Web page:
Quantum dynamics in the smallest water droplet

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Science  18 Mar 2016:
Vol. 351, Issue 6279, pp. 1267-1268
DOI: 10.1126/science.aaf3061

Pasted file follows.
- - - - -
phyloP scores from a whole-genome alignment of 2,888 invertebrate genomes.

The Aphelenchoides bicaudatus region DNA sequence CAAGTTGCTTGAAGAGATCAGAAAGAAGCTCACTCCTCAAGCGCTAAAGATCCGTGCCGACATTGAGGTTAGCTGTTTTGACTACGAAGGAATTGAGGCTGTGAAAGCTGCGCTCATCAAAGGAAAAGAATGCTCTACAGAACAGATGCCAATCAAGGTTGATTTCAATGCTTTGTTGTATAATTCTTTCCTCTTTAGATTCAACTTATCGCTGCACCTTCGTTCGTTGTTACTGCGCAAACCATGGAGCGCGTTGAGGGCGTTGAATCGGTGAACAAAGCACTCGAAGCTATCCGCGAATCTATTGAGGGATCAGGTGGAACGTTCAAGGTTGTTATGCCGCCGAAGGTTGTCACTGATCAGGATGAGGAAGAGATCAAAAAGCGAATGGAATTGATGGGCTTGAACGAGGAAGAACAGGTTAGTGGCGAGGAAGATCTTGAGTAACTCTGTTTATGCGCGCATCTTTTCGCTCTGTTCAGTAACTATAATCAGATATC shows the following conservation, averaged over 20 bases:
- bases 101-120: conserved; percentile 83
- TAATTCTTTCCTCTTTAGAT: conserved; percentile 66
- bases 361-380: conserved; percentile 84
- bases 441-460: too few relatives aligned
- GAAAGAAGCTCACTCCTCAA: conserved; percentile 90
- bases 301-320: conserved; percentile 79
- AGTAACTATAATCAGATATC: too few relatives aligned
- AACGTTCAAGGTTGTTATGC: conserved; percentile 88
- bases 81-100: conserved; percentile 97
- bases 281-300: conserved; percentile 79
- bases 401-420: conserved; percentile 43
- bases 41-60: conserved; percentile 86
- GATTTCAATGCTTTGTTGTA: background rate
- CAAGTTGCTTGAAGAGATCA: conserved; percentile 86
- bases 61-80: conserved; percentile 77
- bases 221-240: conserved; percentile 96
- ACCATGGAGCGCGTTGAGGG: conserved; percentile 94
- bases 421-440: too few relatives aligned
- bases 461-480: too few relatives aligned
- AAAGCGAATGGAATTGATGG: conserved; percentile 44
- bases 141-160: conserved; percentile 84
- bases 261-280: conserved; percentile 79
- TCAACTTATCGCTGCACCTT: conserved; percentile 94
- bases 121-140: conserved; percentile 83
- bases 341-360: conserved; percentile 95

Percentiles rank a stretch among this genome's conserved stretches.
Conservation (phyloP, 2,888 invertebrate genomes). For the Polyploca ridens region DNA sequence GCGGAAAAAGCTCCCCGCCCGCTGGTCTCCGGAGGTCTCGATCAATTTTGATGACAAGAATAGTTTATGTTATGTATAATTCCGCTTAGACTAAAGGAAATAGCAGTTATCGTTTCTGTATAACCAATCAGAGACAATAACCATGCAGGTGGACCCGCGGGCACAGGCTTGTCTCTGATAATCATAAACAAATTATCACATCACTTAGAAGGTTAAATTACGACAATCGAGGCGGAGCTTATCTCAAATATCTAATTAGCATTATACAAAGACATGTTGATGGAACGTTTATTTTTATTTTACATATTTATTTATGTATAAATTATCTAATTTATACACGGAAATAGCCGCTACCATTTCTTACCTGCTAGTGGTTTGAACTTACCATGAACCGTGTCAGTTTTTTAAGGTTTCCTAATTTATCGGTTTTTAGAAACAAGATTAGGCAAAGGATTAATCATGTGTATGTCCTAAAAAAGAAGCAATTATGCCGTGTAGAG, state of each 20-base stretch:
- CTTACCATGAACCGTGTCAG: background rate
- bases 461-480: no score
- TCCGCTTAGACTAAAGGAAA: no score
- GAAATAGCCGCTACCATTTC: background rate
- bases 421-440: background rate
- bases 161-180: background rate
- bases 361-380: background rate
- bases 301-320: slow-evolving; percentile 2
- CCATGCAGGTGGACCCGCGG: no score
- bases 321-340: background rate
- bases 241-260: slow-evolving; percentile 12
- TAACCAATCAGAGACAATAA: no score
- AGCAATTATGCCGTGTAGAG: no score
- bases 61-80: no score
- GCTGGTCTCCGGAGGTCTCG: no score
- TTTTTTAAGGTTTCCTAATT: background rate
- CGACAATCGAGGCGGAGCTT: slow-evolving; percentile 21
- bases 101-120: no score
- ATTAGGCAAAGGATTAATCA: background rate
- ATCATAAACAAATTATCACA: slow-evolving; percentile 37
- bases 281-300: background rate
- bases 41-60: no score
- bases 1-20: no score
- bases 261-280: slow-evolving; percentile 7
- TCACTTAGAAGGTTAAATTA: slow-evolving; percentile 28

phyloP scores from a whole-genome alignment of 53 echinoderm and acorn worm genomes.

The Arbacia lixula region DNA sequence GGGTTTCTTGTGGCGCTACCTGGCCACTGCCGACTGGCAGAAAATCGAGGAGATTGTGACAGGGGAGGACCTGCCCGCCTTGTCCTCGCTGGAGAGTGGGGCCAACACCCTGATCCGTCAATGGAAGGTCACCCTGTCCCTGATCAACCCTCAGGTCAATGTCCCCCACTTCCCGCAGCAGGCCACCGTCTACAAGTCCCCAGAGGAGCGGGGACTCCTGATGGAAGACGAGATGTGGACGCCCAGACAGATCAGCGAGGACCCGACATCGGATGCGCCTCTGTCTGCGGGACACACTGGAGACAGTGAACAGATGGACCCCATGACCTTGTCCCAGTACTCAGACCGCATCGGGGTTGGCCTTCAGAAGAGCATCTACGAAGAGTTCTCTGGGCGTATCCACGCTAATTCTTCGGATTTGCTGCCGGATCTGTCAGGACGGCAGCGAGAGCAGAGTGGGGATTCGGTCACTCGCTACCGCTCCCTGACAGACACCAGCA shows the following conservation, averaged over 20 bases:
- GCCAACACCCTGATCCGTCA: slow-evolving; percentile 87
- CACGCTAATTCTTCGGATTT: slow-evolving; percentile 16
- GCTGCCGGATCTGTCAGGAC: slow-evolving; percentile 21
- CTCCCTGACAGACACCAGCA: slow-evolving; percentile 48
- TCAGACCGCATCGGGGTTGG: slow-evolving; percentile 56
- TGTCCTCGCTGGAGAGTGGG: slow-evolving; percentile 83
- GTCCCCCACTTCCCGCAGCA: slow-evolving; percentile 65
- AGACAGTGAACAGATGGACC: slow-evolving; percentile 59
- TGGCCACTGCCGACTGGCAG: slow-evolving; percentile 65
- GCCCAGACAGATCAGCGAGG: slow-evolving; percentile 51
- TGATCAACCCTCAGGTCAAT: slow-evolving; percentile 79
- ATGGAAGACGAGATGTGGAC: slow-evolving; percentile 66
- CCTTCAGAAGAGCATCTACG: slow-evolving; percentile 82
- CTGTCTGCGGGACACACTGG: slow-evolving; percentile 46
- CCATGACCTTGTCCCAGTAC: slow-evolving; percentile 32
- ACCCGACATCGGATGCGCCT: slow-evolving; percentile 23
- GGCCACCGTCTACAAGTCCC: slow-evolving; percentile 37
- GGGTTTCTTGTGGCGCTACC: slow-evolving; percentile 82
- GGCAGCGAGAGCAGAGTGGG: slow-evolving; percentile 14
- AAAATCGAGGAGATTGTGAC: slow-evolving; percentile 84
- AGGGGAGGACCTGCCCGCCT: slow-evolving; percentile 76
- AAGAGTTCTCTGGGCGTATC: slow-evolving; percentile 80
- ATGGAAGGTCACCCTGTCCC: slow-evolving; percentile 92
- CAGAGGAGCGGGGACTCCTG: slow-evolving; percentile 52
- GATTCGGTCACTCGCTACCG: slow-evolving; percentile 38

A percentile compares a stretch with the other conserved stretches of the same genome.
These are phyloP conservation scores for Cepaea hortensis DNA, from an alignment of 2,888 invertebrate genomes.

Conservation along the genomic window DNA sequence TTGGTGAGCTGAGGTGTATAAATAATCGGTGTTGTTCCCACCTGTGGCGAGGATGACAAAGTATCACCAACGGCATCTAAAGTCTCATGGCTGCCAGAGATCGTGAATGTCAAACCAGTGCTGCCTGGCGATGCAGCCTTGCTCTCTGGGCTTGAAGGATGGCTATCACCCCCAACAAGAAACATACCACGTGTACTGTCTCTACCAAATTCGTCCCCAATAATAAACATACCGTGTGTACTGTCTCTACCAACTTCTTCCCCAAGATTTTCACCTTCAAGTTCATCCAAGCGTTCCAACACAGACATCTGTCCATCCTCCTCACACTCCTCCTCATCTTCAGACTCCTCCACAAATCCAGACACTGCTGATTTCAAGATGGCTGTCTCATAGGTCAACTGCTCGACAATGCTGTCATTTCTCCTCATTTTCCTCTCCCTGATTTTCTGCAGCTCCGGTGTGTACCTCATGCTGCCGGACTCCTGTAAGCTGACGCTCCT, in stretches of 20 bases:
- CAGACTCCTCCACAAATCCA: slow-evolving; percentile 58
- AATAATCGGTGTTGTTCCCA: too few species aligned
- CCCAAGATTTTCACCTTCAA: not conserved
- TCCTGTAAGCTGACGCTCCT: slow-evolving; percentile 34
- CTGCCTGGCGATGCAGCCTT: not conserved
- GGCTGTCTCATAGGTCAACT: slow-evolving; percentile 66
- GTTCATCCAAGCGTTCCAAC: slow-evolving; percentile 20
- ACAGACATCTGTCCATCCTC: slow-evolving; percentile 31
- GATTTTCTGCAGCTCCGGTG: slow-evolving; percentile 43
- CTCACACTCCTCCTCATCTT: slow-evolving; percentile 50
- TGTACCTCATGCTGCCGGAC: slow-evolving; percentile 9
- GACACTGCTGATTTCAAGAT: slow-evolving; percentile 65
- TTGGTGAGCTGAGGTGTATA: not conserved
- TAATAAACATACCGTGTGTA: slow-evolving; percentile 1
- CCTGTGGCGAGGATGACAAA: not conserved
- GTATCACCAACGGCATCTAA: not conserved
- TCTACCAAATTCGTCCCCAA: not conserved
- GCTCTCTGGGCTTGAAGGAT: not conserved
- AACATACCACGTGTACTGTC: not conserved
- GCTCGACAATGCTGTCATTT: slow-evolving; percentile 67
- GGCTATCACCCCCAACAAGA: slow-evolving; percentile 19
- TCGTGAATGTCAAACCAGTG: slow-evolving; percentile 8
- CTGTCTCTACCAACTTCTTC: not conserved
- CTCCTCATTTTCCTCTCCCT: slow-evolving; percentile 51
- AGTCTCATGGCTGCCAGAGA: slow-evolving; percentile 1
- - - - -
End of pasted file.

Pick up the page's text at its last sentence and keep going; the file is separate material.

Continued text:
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Water plays a central role in scientific disciplines ranging from geology to astronomy to biology. Yet it is an extraordinarily dif cult liquid to understand because of its complex, ever-changing patterns of hydrogen bonds. Studies of small water clusters have provided important insights into the concerted hydrogen-bond motions that can occur in water. These studies are also crucial for developing an accurate potential function for simulating the properties of liquid water and ice (1). On page 1310 of this issue, Richardson et al. (2) provide evidence for a concerted type of motion in which two hydrogen bonds in a water cluster are broken simultaneously (see the figure). The results have implications for many areas of scientific study, including the chemistry of polar solvents, the conformations of proteins, and the dissolution of ions in minerals.